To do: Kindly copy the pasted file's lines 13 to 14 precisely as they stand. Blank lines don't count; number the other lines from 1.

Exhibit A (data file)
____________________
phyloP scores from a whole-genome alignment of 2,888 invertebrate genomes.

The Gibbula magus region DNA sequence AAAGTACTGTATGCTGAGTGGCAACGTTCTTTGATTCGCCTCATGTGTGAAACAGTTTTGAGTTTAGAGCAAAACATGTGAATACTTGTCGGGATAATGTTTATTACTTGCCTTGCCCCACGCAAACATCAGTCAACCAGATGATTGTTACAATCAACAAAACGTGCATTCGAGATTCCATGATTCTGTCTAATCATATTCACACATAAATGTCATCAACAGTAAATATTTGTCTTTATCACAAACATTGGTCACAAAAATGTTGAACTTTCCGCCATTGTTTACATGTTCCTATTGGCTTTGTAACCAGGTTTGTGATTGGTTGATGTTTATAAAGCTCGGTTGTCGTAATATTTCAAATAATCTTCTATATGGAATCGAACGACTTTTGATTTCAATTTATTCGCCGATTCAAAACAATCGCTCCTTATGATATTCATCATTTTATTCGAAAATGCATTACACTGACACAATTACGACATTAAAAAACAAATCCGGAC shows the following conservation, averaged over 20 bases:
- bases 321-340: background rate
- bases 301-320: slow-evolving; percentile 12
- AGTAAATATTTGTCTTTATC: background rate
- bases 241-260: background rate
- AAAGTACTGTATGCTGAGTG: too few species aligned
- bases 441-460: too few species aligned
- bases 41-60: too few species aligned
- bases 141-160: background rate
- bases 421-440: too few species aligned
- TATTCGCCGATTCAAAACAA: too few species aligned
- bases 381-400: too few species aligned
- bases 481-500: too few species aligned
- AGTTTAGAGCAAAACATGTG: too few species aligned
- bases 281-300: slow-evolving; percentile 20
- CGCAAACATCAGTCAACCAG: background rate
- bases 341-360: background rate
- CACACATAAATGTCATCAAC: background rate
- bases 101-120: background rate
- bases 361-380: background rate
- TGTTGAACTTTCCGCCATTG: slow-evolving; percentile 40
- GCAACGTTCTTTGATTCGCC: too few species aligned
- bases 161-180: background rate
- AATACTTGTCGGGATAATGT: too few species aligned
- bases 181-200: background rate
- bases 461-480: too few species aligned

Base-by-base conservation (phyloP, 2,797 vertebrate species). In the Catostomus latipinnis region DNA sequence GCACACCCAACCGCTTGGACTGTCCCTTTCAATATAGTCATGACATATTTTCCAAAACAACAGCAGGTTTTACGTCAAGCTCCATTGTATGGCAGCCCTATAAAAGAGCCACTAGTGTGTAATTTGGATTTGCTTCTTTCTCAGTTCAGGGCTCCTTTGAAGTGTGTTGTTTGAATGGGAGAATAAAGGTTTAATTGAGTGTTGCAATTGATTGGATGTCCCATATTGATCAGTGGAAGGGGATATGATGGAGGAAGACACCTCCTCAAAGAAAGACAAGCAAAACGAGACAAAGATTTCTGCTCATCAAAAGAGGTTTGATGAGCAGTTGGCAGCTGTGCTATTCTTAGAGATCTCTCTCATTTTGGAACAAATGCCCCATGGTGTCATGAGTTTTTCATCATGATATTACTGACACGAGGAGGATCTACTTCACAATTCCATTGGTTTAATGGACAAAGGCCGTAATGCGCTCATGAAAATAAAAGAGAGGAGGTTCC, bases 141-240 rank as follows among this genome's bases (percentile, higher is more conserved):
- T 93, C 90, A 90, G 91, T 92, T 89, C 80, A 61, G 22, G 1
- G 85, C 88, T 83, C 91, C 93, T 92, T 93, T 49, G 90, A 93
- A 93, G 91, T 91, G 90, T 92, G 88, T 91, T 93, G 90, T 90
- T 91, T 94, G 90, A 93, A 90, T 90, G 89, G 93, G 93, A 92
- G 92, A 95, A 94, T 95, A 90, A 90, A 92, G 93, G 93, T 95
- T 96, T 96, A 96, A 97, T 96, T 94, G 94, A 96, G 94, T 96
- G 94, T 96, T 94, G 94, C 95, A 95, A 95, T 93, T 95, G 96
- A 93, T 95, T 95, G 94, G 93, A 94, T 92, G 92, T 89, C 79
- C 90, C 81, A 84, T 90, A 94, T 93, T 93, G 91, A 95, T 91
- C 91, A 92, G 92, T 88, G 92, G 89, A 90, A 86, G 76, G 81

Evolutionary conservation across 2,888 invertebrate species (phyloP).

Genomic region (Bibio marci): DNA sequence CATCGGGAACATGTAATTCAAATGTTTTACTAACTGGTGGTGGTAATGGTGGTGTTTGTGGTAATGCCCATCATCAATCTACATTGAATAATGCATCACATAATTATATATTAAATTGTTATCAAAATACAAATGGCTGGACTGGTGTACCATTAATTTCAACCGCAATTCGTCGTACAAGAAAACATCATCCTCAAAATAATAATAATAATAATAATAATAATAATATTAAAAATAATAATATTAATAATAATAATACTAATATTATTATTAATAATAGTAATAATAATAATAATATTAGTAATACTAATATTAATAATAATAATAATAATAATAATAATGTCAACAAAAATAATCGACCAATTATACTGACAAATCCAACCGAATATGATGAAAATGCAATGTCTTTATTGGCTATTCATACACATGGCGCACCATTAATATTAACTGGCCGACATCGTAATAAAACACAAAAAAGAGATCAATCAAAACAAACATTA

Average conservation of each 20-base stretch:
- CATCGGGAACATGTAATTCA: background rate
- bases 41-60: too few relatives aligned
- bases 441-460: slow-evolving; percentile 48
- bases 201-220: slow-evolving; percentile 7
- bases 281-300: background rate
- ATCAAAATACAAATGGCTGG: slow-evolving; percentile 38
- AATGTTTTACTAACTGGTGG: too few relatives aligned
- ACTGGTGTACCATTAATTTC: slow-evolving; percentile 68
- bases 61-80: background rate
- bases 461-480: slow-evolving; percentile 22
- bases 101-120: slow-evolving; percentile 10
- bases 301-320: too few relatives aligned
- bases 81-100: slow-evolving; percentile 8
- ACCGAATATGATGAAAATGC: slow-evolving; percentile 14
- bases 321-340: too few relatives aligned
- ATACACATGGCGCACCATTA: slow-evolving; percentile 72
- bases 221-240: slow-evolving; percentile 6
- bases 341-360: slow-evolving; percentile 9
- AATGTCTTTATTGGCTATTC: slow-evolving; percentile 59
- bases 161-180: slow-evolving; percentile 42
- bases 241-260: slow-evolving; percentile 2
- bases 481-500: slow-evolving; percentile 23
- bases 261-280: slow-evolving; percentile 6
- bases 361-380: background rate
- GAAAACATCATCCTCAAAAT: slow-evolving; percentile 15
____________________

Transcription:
- bases 381-400: too few species aligned
- bases 481-500: too few species aligned